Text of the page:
As more hospitals and healthcare systems launch their own health plans in order to better control the flow of patients, a new business model has emerged: Joint ventures with existing commercial health plans.
While more than 40 of hospitals and healthcare systems either acquired health plans or started up their own since 2010, there have been 11 joint ventures between providers and existing commercial insurers in just the last four years, according to a blog post for Health Affairs.
Several of those deals involve insurance giant Aetna, wrote Katherine Hempstead of the Robert Wood Johnson Foundation and Allan Baumgarten, a Minnesota-based consultant. Aetna has formed joint ventures with Allina Health in Minnesota, Sutter Health in California, Banner Health in Arizona, Inova Health in Virginia and Texas Health Resources. The Cleveland Clinic has also teamed up with New York-based startup Oscar Health, among other deals.
Providers and insurers prefer these partnerships as the industry moves to pay-for-performance models. In addition, the authors noted that the joint ventures allow both partners to have more control over premium dollars, require less capital and the new company can bring products to market faster. Furthermore, larger insurers can absorb the losses startups often experience in their first few years of operation.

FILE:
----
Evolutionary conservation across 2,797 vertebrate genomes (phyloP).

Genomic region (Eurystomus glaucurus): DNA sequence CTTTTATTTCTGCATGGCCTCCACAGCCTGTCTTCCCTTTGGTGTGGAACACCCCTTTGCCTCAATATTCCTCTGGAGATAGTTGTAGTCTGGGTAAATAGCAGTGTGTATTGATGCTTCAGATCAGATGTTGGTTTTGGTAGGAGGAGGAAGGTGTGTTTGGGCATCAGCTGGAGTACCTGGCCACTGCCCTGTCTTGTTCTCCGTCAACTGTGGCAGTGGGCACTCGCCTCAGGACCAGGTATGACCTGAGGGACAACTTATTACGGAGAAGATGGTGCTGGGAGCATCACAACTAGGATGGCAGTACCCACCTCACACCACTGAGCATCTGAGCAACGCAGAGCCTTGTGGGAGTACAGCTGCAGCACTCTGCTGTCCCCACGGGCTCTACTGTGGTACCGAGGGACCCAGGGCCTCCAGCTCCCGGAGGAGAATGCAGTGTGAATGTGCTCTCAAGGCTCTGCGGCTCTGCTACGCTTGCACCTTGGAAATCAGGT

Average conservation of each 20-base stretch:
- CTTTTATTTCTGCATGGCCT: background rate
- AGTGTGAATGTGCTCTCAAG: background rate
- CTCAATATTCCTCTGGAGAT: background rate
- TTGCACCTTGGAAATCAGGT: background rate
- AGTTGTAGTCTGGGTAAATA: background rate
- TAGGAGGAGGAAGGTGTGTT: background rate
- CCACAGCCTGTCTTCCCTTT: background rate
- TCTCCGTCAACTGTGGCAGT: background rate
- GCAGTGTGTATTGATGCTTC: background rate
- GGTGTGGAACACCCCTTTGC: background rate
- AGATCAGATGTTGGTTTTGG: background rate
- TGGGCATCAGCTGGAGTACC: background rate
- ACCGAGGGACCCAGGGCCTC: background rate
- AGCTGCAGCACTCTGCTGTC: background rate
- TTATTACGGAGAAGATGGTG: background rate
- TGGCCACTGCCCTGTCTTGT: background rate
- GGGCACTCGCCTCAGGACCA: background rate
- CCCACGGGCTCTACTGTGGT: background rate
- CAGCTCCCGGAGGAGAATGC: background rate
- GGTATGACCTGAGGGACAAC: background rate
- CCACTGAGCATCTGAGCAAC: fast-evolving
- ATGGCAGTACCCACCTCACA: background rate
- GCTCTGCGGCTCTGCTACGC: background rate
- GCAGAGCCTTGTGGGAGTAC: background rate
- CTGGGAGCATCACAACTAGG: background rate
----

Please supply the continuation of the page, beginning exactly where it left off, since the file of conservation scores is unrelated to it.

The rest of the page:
In many instances, these plans make it easier to improve care coordination, which the authors say is key to higher levels of patient satisfaction.
RELATED: Payer, provider execs talk about breaking down historical barriers to collaboration
On the other end of the equation, the hospitals and healthcare systems offer insurers a chance to grow its local market share. The authors say that's because consumers usually have a more positive view of their medical providers than insurance companies.
But whether such ventures will last for the long-term remain to be seen. A study published last year by the Robert Wood Johnson Foundation found that only four of the 42 provider-operated insurers had reached profitability, and only eight had 25,000 enrolled lives or more.